Flavored and infused oils can be used to dress up a simple salad, add a splash of flavor to chicken or fish, or add a little kick to a dish of pasta, and they’re quite easy to make and store. Ingredients like fresh herbs, garlic, and lemon zest are popular flavoring choices and lightly flavored oils absorb these flavors very well. There are two main methods for flavoring oils: hot oil infusion and cold oil infusion. Hot oil infusion (the method I prefer) involves heating the oil, adding the flavoring ingredient to the hot oil, and allowing it to steep until the desired flavor is reached. Cold oil infusion takes longer, as the oil and flavoring ingredient mixture must rest for a few weeks for full flavor to be reached.
Oils to use for flavoring and infusing
You want to use a lightly flavored oil when making infused oils because any strong flavor already present in the oil will likely overpower the flavoring ingredient that you want to add. I highly recommend using light or extra-light olive oil (extra virgin olive oil is already flavorful in and of itself, so it doesn’t absorb and highlight other flavors as well). These lighter olive oils have a delicate flavor, smooth texture, and they work well on pretty much any food.
- Fresh herbs (basil, rosemary, or a mix of various herbs are popular choices)
- Fresh garlic
- Sun-dried tomatoes
- Fresh or dried peppers
- Lemon, lime, or orange zest
These are just a few of the more popular flavoring ingredients, and I recommend trying one of these first because they’re the easiest to work with. Fresh herbs should be chopped up or crushed/bruised first to make it easier to extract their flavors, and any larger ingredient, like garlic cloves or sun-dried tomatoes, should be finely chopped to help them release their flavors. You can always strain the olive oil once it’s finished and add in whole herb leaves or whole chunks of an ingredient if you want to “make it pretty” (flavored oils are great housewarming gifts, by the way), or simply leave the chopped/bruised ingredients in it. Certain ingredients will actually color the oil—fresh basil makes the oil slightly green, sun-dried tomatoes make the oil slightly red—which is perfectly normal, and actually quite nice looking.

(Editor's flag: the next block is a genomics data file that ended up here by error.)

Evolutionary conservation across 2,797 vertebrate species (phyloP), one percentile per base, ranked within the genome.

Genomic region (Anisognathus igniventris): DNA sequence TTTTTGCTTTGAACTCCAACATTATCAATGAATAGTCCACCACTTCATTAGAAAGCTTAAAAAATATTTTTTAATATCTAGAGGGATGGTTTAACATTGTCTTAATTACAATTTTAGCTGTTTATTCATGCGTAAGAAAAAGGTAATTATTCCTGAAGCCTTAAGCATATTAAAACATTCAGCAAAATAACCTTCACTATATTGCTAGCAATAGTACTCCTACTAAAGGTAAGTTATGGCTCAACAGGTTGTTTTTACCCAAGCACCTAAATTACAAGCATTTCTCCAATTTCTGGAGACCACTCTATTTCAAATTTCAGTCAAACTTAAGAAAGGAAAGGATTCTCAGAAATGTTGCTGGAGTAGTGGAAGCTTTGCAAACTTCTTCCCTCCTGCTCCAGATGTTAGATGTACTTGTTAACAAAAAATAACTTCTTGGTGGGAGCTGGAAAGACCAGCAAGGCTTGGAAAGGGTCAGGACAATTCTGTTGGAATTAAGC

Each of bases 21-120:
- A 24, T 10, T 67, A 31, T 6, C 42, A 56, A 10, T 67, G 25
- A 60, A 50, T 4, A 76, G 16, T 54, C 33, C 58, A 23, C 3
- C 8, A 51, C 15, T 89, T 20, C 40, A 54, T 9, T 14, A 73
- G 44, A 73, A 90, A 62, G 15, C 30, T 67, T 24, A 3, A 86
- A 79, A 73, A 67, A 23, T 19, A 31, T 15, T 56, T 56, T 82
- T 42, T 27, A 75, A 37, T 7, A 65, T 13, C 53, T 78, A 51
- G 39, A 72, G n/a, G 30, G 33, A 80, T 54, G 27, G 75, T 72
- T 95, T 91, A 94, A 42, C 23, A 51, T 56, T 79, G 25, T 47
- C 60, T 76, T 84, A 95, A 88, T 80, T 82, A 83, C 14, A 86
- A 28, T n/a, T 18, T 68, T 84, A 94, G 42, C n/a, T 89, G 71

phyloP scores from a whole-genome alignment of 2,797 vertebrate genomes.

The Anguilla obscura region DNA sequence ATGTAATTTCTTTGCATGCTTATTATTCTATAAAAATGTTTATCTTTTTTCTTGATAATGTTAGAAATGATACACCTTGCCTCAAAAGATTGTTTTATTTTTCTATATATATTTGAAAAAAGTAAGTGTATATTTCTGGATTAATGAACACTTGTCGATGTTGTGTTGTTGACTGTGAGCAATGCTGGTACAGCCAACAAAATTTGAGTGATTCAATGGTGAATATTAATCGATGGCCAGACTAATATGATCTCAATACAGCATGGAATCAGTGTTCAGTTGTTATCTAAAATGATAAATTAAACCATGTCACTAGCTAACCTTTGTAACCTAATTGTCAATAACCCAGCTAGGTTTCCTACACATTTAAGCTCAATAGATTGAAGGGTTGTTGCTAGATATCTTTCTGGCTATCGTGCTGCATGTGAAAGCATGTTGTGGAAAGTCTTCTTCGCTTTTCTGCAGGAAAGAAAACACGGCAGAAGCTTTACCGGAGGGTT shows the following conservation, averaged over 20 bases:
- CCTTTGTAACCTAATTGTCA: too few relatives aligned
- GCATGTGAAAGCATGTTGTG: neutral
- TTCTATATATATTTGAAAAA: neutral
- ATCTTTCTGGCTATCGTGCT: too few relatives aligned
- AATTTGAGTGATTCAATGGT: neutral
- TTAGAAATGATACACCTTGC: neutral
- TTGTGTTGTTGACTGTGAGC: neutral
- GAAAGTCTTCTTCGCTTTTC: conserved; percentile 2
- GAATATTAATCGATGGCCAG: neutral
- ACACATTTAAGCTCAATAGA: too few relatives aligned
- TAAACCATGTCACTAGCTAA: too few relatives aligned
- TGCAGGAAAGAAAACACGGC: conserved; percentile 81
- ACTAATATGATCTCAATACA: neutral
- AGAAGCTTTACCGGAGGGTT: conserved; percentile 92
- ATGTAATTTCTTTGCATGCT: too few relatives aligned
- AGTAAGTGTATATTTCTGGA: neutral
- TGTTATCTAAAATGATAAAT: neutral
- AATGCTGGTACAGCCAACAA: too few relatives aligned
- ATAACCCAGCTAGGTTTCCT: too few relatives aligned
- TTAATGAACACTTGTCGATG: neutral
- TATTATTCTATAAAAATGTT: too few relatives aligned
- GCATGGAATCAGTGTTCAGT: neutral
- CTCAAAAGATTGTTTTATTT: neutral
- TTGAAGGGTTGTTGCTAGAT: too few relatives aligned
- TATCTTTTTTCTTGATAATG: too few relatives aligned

Oil-to-Flavoring Ingredient Ratio
There isn’t really a precise measurement for oil or flavorings—making flavored oils is all about getting the exact flavor that you want. You need a good handful of any flavoring ingredient to achieve any sort of flavor, but it’s up to you to decide how much. For the basil oil pictured in this post, I used one whole package (approx. 2 oz.) fresh basil, cut chiffonade (long, thin strips), in 1 cup of oil, and it created a strong, clean basil flavor that was just right. Measuring the oil is all a matter of how much you want to end up with, but you need to create a balance between the oil and the flavoring. You need to have more oil than flavoring, and I recommend pouring out the amount of oil you want to end up with, and add flavoring as you see fit. You can always add more later to increase the flavor.
|Basil Oil (1, approx. 2 oz. package basil, cut chiffonade, and approx. 1 cup light olive oil)
Hot Infusion Method
In a small-to-medium pot, heat the oil over medium heat until it reaches approx. 185*F. Do not turn the heat up too high or let the oil heat up for a long time, because it can burn, which absolutely destroys the flavor. Once the oil is heated through, add your flavoring ingredient, lower the heat, and let the mixture steep for a few minutes (when I tossed the basil in, it sizzled up immediately and sounded like it was frying, but the activity gradually decreased as the mixture cooled—all of this is normal). Turn off the heat and let the mixture continue to steep until the oil has reached room temperature. Pour the oil into a container with a tight-fitting lid, seal it, and let it chill in the refrigerator overnight. Once cooled and rested overnight, taste the oil to see if the desired flavor has been reached. If it’s too strong, add a little more oil. If the flavor isn’t strong enough, gently rewarm the oil and add more flavoring. The flavors can take a few days to develop (in fact, the flavor will get stronger over the first few days), but this method is the quickest and easiest way to create a delicious flavored oil (my oil was already tasting great the day I made it).
Cold Infusion Method
In a container with a tight-fitting lid, add the flavoring ingredient, then pour the desired amount of oil over top, seal the container, and keep it in the fridge. Let the mixture steep for at least 2 weeks, then strain out the flavoring ingredient. If desired, add fresh pieces of the flavoring ingredient to the oil for a nicer presentation.
*Important note: Flavored oils are a potentially hazardous food, meaning that, if not properly stored or used within a certain amount of time, they have the potential to go rancid and possibly make you sick. Flavored and infused oils should be stored in the fridge (the oil will solidify to a degree when cold, so be sure to set them out and let them rise to room temperature before using). They should be used within 10-14 days of being made. Do not keep them in a metal container, because it can affect their flavor. If you’re unsure about how an ingredient with react when it’s infused in oil, look it up before using it as a flavoring.